Post by RS Wood Post by Ivan Shmakov Post by Rich
True, but if one has a crossover in the toolbox, then it will always
work, even if one has encountered one of the older non-autoswitching
ports on some device.
You mean, on /both/ devices? (As otherwise the autoswitching
port on the device that has it will adapt to the other.)
Guess my question is, once you've connected the two machines via
crossover ethernet cable, then what? Each machine thinks the other is
the router and you can use SFTP between them?
When I first met Ethernet, "Ethernet cable" referred to a fat yellow
coaxial cable, limited to about 1500m in length into which devices
tapped using a vampire connector. What we now call Ethernet cables were
in those days called drop cables and were used to connect the controller
to the vampire connector.
When you plug multiple devices into the back of a switch (or router) you
are, logically, connecting to drop cables to a very, very, very short
Ethernet cable the length of the box! Of course, it's not implemented
that way, but that's what's happening logically. Nowadays the majority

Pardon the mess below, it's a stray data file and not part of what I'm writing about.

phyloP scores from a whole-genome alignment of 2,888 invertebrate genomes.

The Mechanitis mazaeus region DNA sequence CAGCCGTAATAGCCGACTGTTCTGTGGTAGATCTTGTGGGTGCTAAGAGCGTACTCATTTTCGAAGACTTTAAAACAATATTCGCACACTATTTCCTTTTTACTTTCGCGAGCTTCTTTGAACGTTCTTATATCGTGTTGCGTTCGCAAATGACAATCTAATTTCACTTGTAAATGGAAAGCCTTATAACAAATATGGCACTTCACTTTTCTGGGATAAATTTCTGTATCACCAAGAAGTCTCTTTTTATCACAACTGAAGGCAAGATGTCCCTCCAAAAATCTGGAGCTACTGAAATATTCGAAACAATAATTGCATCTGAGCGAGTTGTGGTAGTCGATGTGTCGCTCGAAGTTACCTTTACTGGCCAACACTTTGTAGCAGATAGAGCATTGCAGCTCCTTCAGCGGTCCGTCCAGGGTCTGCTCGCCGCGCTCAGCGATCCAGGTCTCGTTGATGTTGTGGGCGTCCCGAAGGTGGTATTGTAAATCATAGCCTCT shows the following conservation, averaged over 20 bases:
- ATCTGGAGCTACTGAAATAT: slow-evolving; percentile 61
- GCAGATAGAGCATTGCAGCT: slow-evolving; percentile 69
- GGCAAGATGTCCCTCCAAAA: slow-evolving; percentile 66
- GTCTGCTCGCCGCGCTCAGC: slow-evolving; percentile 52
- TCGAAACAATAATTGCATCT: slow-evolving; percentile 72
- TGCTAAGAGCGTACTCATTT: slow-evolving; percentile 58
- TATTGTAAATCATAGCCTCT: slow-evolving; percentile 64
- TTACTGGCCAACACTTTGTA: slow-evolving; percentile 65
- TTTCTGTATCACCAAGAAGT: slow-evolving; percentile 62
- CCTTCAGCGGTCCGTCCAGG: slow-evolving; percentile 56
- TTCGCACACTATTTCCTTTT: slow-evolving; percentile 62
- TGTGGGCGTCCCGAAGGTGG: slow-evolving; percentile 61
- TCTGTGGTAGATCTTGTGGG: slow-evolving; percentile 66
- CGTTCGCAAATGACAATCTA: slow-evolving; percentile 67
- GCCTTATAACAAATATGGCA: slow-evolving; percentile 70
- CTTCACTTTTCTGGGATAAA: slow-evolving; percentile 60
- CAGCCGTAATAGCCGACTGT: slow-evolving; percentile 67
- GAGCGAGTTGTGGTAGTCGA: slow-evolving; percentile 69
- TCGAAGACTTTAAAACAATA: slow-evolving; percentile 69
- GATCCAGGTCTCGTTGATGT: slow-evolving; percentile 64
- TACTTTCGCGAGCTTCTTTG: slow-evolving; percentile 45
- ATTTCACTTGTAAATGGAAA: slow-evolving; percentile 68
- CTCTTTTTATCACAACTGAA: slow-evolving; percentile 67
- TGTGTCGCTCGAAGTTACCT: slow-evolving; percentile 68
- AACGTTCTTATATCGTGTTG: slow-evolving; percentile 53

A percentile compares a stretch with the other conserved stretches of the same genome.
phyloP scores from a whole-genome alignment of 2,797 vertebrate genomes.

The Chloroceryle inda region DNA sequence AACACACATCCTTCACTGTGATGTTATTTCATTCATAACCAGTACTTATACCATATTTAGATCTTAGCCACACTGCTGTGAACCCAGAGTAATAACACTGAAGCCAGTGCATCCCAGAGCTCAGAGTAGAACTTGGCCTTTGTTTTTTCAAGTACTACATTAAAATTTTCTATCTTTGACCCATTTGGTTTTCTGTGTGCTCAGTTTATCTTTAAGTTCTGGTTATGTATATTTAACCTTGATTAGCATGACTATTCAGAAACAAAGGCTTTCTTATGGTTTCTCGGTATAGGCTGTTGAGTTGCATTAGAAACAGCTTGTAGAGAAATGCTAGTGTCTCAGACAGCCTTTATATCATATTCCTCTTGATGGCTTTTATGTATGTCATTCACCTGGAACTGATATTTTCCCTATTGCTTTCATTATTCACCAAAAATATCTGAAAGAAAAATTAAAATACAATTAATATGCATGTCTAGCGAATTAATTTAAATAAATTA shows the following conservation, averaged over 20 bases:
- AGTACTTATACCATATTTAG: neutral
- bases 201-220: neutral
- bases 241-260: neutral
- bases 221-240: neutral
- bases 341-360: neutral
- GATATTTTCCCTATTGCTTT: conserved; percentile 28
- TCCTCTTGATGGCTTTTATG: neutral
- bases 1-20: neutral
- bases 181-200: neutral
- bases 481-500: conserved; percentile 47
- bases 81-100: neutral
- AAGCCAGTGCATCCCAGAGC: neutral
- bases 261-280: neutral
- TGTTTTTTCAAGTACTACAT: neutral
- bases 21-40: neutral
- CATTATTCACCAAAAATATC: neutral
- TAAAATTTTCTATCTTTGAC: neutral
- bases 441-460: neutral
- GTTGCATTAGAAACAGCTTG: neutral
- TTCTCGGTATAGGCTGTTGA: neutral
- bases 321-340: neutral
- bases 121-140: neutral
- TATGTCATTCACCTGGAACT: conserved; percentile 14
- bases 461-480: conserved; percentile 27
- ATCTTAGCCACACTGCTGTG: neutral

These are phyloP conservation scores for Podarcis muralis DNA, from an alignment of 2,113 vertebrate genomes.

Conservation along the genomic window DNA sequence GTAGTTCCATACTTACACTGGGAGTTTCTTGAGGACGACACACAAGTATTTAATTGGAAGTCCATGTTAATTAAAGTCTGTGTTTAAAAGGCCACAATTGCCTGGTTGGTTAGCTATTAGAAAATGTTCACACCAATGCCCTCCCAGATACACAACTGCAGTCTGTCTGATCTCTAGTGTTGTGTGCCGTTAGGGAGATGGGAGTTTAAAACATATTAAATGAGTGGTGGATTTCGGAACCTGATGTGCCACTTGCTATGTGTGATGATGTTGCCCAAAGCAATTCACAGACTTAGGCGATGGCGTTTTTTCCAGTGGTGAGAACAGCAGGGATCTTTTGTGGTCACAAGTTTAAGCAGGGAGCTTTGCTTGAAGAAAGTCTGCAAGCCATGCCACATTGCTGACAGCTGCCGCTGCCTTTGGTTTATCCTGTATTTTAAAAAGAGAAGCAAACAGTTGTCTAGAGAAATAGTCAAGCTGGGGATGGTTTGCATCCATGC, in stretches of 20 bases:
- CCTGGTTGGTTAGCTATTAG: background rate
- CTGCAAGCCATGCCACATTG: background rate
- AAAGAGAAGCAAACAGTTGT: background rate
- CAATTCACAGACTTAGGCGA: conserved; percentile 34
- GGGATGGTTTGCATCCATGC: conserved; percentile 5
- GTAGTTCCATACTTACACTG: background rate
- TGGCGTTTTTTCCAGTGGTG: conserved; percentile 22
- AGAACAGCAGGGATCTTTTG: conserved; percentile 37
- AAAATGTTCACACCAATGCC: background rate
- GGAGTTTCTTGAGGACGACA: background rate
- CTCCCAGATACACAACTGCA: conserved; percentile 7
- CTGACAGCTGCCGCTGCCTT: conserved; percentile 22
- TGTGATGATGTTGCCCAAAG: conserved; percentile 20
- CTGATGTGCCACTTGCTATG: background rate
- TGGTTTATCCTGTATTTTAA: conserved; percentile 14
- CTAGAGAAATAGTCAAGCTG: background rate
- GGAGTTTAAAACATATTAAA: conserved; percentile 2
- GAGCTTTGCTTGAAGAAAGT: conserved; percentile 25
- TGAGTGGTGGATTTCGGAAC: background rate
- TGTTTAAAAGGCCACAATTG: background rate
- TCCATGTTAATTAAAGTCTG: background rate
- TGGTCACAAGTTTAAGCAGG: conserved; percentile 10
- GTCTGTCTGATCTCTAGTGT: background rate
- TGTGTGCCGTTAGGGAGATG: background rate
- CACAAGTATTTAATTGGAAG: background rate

of Ethernet installations have no Ethernet cable at all. This is just
as well because modern fast Ethernet would not work using these old
The point of this TL story is that Ethernet is a broadcast protocol.
Logically, the signals propagate over the net can can be read by any
host. Hosts find each other by replying to broadcast requests of the
form "who is 192.168.1.100?". The reply tells the asker (and anyone
else cares to listen) what the MAC address of host 192.168.1.100 is.
All a cross-over cable did was to simulate a zero-length Ethernet cable,
so provided the two hosts were given different IP addresses everything
from there up would just work.
Post by RS Wood
In response to the comment about SAMBA, NFS, etc.: yes, I use that
stuff regularly. But they require two networked computers and a
router between them to assign addresses. The cool thing about Apple's
Target Firewire mode is that one machine just appeared to the other as
though it were an external drive. Really, shockingly easy to move
files back and forth that way. (I used Chronosync, a GUIfied rsync
with lots of features).
Like USB, Firewire had protocols designed all the way up to the file
server level which is why it all "just worked". You could do that with
Ethernet too, but it would be undesirable -- you don't want everyone's
drive showing up on everyone else's machine because the Ethernet people
stipulated a file sharing protocol that kicks in automatically.